Aspirant European managers will have to slot in to an elite network, writes Peter Wilsher.
Michael Wood reckons he has discovered the recipe for becoming a European manager (as opposed to the single-country, I-leave-that-sort-of-thing-to-the-export-department variety). In this case it requires that you graduate with a good first degree from the London School of Economics, spend most of your twenties building up a business of your own, sell it as you approach your 30th birthday, and then devote some £6,000 of the proceeds to signing yourself up for a tri-lingual MBA course where you will have the chance to work alongside a French nuclear submarine captain, a German theologian, a Portuguese engineer and, for good measure, a Chinese computer programmer. If you can complete a successful project in that sort of group, he calculates, you should be well on your way to acquiring the assorted skills needed to survive and prosper in the coming single market.
The institution he chose, after a lot of careful checking and comparison-making, as the place to polish up his internationalist credentials was France's (and indeed probably Europe's) oldest-established management school, the HEC. The initials stand for Hautes Etudes Commerciales and it dates back to 1881, when it was established by the Paris Chamber of Commerce and Industry. That makes it almost three-quarters of a century younger than the Ecole des Mines, the Ecole Polytechnique and the Ecole Nationale d'Administration, which traditionally train people for the top in French government and business. But there is no question it is in that same elite network. This year it expects to process no fewer than 70,000 applications to its undergraduate course. Around 17,000 of these will then embark on the demanding three-year preparation which is required just to get them up to speed for the entrance examination. Many will drop out along the way, Barely 4,000, on past form, will make it through to the rigorous week-long test that separates boardroom sheep from dilettante goats' and a mere 314 will actually win one of the coveted places on the 100-professor campus at Jouy-en-Josas to the south-east of Paris. Those who do, however, are virtually guaranteed an inside lane on the corporate fast track: more than half of those who graduated in 1974 or earlier have already made it to chairman, chief executive or MD, and another quarter are running large divisions or controlling major administrative functions.
Competition to get into the Institut Superieur des Affaires (ISA), which is HEC's post-graduate (and in most cases post-experience) school, is not quite so cut-throat, but it is no doddle either. Like Michael Wood, its average entrant has had at least five high-flying years of executive advancement, and is now ready to invest 16-months' worth of career potential (usually at his or her own expense - ISA very much prefers personal commitment to corporate secondment) in adding a European dimension to an already-impressive CV.
It is not, of course, the only management school to recognise the importance of EC developments - far from it. There are now 11 similar institutions, including, most recently, our own LSE, linked together to form CEMS, the Community of European Management Schools. This was launched in 1988 to build up a common body of knowledge in fields like economics, law, accounting and financial engineering and incorporate these in a Common European Business Degree, of which a steadily increasing number are now being awarded.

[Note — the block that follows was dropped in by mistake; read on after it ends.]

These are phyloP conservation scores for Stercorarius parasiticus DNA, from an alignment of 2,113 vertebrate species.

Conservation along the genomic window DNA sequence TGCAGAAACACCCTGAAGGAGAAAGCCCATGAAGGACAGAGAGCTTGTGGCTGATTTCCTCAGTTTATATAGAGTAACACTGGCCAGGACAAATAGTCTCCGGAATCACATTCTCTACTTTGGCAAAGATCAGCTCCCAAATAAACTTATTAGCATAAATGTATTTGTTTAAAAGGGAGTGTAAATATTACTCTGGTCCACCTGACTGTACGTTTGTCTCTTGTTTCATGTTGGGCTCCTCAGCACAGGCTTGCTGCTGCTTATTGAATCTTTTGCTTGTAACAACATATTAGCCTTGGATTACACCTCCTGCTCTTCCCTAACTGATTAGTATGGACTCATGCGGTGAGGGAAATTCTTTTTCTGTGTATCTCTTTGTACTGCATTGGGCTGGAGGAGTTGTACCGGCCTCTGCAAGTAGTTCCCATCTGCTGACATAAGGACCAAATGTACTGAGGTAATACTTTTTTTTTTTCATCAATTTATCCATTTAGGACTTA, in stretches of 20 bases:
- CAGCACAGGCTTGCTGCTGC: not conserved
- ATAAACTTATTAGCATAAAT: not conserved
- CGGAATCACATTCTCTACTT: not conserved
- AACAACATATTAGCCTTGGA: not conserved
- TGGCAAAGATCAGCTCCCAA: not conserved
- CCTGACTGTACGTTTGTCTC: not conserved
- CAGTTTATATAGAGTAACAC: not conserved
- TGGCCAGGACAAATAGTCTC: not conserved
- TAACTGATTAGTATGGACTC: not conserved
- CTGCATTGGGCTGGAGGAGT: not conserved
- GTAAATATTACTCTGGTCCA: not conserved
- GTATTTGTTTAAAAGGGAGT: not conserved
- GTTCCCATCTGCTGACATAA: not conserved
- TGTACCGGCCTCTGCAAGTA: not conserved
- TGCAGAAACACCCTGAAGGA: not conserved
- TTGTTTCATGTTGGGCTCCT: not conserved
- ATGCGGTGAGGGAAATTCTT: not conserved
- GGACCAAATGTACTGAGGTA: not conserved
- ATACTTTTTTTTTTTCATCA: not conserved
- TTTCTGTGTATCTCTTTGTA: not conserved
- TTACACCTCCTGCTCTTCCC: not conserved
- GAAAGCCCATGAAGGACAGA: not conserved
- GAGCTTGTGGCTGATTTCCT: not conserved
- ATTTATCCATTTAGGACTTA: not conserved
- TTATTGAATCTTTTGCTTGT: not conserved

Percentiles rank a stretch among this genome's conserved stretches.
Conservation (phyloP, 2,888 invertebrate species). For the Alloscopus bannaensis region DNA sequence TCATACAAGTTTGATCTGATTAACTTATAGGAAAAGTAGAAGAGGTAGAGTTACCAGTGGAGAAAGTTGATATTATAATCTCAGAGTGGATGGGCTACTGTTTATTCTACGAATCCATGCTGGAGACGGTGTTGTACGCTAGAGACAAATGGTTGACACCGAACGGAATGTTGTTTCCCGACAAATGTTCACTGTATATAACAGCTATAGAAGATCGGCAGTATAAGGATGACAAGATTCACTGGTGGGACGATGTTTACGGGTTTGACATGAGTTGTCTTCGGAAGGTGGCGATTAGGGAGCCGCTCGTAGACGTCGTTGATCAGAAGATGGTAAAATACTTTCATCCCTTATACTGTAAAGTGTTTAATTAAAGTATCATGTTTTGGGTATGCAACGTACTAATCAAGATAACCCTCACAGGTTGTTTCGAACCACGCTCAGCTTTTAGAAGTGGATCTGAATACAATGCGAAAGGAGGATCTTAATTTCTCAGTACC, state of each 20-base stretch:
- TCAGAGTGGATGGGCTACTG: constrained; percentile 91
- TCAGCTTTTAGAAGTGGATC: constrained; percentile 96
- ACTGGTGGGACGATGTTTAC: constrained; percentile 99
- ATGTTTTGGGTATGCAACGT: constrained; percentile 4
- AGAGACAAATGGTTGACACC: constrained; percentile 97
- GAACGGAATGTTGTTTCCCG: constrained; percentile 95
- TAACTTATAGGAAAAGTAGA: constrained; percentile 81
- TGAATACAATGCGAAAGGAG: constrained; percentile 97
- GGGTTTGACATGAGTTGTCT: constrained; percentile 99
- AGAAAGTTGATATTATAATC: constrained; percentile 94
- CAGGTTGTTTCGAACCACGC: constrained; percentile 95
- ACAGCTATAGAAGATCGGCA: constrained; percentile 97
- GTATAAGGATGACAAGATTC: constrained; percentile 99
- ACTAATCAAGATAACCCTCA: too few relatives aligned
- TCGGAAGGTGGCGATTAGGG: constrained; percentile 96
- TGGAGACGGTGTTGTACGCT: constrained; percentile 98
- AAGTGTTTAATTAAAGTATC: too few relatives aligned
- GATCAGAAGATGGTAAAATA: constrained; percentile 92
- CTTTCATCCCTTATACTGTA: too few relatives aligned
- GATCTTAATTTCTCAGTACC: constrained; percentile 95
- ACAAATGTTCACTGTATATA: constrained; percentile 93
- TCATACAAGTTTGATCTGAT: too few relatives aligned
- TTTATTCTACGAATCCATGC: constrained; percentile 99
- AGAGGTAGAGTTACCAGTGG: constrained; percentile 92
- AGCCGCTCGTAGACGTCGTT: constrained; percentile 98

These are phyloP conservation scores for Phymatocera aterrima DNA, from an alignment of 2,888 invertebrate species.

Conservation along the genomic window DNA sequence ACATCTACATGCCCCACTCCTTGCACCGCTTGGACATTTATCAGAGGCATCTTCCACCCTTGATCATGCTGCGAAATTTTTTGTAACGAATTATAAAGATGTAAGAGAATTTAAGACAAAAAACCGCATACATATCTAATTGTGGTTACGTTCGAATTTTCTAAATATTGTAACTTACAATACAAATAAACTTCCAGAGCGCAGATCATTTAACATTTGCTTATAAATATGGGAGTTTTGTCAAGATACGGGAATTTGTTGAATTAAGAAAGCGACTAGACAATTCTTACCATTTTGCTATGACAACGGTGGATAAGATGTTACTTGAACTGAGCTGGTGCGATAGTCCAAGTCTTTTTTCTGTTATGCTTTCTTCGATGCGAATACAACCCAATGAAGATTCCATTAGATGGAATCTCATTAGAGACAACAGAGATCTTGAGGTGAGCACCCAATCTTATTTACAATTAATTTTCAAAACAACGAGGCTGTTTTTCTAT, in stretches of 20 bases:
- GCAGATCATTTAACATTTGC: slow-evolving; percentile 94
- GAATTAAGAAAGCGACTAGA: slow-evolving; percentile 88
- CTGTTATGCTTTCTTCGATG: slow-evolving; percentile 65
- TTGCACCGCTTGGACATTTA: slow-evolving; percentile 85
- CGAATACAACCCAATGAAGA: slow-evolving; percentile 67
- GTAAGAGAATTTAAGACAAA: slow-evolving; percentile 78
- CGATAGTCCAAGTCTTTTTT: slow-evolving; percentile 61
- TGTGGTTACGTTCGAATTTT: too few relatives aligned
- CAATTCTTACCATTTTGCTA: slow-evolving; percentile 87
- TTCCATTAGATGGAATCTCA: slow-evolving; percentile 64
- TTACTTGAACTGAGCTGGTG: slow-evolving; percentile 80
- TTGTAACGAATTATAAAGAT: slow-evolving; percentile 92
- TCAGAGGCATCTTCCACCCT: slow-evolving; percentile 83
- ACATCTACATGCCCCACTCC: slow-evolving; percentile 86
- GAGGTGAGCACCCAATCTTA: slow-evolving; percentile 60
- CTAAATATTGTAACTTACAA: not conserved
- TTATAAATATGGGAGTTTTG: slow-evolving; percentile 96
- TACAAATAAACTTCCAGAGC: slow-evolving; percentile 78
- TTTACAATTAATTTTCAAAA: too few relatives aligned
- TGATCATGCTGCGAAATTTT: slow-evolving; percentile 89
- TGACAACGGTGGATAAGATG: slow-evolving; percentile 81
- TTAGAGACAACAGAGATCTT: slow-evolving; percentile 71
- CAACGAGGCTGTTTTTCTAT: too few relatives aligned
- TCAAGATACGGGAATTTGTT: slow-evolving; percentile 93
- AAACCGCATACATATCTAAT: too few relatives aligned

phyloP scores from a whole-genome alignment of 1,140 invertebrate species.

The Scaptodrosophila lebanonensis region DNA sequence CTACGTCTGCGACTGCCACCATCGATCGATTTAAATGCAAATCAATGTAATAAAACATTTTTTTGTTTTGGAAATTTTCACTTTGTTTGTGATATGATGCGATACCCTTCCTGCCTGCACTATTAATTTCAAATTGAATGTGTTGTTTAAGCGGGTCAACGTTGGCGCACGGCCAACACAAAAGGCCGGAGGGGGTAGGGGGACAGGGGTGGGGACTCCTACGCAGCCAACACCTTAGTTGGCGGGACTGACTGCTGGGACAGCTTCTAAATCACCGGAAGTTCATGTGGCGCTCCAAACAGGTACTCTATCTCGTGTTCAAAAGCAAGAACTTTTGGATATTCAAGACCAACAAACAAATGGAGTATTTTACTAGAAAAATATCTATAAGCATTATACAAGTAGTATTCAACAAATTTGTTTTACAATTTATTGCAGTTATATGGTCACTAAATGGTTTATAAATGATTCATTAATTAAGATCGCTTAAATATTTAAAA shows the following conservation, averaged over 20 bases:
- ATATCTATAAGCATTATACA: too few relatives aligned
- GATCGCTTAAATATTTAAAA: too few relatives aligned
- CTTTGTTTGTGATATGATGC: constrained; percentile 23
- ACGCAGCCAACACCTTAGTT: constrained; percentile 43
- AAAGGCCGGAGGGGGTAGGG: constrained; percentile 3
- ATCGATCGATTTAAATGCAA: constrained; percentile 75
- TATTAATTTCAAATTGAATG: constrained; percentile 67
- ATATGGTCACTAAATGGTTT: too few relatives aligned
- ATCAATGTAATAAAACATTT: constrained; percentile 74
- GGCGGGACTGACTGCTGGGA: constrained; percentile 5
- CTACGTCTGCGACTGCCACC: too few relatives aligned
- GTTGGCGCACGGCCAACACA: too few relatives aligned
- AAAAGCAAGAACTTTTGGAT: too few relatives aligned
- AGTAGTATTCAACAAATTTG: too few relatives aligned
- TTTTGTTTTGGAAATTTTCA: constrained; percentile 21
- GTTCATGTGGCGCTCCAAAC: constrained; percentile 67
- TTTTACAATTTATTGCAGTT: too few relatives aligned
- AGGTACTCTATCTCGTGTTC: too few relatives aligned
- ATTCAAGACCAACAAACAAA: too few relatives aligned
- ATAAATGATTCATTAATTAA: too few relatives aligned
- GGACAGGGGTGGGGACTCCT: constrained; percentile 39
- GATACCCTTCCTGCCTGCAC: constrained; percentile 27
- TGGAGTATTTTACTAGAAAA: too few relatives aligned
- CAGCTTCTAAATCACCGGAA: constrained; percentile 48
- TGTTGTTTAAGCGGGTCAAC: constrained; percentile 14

HEC can justifiably claim to have been one of the key pioneers. It was one of CEMS's four founder-members, and realised earlier than most of its rivals the need to develop a genuinely transnational style of management training. Its graduate programme director, Jean-Marc De Leersnyder, ruefully admits: "We were all late waking up to the contradiction between the market-without-frontiers we were all working so hard to develop, and the almost wholly parochial education we were providing for the people who would have to make it work." But now they are driving hard to catch up.
Currently two out of five ISA students are from outside France, with a gratifyingly high proportion from the UK. They are allowed to take the Masters course in either French or English, which helps to iron out any problems of technical vocabulary, but no-one gets accepted unless they are fluent in both, ("You could hardly function in Paris otherwise"). Before they leave they are required to add at least one additional language from the 10 on offer. The mini-computer is live in their room from the moment they arrive, linked up 24-hours a day with HEC's enormous data network which is now virtually capable of simulating the entire European Community without leaving the site, and they are expected to make full use of its resources. As one of them said, on a recent London visit for rest and recuperation, "I've been in banking, consultancy and international credit rating since I left Oxbridge, but it took HEC to teach me the meaning of workaholic."
Valuable as that may be, though, it is not HEC's unique selling proposition. That has to be the entree it offers to the inner circle of men and women who, Common Market or otherwise, will continue to run France's economy as they have for the past 100 years. Failure to understand that has brought defeat for a small army of would-be Europewide entrepreneurs: Agnelli, Benedetti, Berlusconi. But for Michael Wood, he hopes, there should be no problem.
Peter Wilsher is a freelance consultant and writer.